Tim Trombley


How do you capture a scene, a landscape, which accurately conveys to the viewer what you saw and felt in that moment? That’s Tim Trombley’s challenge. It’s also his passion. Trombley takes his camera and turns his lens to the best-preserved, untouched pieces of U.P. land. He sites photography as his one enduring passion. He’s practiced the medium for more than 35 years and has transitioned as the technology has, from large, medium and small format cameras to digital cameras and the darkroom. Having grown up on the same rural farm that his father was raised on in Warren, MI., Trombley watched as the urban sprawl took over the area’s natural landscape. It is this unsettling environmental transformation – the disappearance of our natural landscapes – that gives rise to Trombley’s work. However, when Trombley moved to the Upper Peninsula in 1994 he discovered the area’s wealth of untouched beauty. He found areas that appeared as they were hundreds, perhaps thousands, of years ago. Still, even with his subject before him, Trombley is faced with the challenge of expressing the landscape’s raw beauty and with giving his viewers that true sense of awe. Trombley, ever environmentally conscious, trusts that when you study his photographs and subsequently appreciate what it is that remains of the U.P., then he has reached a deeper part of the your soul.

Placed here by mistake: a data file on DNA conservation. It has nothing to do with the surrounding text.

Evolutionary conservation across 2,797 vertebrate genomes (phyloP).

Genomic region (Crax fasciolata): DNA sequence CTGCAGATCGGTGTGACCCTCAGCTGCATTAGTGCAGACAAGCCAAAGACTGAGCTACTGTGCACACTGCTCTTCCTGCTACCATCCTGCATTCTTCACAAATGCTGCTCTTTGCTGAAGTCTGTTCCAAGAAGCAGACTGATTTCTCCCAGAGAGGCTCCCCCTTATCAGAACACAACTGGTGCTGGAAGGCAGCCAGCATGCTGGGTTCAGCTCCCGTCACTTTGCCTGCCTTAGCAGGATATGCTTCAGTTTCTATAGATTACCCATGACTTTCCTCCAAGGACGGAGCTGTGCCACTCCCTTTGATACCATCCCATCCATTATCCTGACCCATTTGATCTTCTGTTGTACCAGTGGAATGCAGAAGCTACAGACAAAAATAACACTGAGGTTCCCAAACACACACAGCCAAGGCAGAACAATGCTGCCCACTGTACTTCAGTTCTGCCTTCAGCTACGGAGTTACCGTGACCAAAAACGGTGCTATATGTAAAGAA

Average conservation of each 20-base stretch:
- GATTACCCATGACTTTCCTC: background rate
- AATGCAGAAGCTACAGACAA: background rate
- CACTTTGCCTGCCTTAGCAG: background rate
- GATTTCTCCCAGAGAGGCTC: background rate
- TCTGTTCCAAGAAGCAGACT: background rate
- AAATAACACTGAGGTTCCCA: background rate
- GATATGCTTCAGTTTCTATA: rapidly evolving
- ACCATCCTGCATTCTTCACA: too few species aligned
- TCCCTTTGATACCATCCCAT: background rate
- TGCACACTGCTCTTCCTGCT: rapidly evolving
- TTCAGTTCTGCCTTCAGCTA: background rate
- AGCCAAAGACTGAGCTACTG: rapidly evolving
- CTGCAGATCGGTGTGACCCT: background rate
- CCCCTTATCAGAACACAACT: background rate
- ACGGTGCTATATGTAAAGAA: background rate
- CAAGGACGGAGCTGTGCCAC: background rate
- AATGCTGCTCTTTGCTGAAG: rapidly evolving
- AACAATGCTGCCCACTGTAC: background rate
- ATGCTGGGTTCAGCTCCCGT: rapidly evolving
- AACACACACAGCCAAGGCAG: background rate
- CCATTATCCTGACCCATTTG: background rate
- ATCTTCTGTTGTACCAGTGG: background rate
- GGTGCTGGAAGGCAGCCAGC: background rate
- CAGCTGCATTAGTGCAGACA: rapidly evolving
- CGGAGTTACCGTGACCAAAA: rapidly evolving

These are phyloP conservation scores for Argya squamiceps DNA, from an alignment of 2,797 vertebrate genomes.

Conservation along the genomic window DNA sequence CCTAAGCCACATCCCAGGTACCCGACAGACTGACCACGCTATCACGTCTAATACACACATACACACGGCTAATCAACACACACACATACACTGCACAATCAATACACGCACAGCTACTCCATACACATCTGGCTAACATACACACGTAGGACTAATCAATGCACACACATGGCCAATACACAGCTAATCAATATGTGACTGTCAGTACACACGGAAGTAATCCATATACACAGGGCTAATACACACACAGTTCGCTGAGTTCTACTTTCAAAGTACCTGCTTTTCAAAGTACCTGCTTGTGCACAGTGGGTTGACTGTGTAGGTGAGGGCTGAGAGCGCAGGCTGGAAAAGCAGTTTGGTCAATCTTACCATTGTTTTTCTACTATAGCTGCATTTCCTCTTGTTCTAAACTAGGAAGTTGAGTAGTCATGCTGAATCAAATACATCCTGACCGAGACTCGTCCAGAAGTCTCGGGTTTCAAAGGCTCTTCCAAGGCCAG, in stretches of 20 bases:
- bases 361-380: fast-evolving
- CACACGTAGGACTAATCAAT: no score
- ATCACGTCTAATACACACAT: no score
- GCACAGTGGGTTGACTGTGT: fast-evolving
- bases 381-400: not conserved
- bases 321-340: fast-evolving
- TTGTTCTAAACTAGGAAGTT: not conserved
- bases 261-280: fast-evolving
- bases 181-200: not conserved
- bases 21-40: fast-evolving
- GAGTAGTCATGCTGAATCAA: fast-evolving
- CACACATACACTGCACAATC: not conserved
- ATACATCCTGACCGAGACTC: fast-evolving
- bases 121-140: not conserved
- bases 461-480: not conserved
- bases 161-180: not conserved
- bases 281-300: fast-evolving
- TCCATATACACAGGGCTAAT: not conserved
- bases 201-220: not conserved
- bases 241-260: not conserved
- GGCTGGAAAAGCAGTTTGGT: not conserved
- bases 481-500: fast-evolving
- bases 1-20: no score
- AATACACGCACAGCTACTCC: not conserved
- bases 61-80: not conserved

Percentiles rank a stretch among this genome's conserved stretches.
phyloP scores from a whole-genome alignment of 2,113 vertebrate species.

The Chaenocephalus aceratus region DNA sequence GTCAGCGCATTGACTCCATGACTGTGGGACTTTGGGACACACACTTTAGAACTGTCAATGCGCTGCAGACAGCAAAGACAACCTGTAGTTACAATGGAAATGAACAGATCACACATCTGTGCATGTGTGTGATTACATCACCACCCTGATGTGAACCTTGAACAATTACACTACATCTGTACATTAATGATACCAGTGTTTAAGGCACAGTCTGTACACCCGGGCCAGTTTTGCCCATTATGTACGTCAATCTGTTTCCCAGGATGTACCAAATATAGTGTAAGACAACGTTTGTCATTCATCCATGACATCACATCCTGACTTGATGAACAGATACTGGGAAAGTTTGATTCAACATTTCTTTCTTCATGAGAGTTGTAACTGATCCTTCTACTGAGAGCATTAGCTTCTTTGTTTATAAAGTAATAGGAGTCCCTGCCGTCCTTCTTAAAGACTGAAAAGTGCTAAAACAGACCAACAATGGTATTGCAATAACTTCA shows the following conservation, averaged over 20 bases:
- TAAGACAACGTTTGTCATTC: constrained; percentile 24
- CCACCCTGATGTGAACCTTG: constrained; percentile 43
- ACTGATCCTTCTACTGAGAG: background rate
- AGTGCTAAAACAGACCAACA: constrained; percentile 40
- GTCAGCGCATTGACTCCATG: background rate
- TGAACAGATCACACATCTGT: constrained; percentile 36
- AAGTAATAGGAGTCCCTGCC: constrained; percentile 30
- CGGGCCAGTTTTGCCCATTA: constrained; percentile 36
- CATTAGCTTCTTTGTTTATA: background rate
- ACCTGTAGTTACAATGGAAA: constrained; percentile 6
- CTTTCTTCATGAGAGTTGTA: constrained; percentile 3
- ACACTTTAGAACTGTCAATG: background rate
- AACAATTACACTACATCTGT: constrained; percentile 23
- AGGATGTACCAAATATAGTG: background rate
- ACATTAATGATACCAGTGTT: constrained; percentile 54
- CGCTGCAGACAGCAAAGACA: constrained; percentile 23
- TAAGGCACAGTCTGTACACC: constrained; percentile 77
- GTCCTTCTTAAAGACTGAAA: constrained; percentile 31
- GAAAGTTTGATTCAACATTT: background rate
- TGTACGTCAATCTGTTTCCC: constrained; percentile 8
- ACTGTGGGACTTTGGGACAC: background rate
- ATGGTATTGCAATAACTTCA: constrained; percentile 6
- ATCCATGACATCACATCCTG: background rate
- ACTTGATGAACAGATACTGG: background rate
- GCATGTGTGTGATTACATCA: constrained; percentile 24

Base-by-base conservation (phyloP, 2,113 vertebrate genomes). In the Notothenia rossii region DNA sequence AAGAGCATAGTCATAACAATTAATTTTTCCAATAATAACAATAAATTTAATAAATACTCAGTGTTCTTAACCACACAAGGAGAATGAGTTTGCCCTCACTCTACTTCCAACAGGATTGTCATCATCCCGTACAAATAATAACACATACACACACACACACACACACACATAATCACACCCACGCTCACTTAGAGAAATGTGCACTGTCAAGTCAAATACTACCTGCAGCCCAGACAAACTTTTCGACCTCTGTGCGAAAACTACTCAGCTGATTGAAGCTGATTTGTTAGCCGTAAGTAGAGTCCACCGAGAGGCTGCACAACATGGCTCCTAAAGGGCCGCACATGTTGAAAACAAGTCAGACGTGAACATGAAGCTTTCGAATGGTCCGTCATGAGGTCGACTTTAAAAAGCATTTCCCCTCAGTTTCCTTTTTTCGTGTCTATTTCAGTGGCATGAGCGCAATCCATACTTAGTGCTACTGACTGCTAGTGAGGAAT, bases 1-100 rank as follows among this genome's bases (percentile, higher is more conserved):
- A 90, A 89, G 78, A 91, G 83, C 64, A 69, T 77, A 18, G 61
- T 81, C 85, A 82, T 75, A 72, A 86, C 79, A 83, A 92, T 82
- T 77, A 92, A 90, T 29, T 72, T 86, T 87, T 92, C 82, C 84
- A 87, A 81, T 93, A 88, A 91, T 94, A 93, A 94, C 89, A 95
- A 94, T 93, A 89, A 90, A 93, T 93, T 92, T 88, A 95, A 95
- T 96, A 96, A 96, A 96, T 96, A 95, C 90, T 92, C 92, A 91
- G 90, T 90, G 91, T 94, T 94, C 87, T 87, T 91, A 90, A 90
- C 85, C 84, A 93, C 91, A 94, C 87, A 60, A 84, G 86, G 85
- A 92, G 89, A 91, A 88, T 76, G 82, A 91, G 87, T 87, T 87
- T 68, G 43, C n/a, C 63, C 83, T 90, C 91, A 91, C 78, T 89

Many elements must come together for a photo to work: subject, light, color and composition must maintain balance. Trombley has to single out what is important, especially in nature where unpredictability and chaos are the norm. It is no surprise then that Trombley has always been adamant about being in control of his photographs, from capture to framed print. Trombley processes every print in PhotoShop to create the desired impact he wants the viewer to have. While he purchases custom made frames, he completes every other aspect of his work himself. Trombley uses archival paper, mounting substrates and inks to create and present his photographs.

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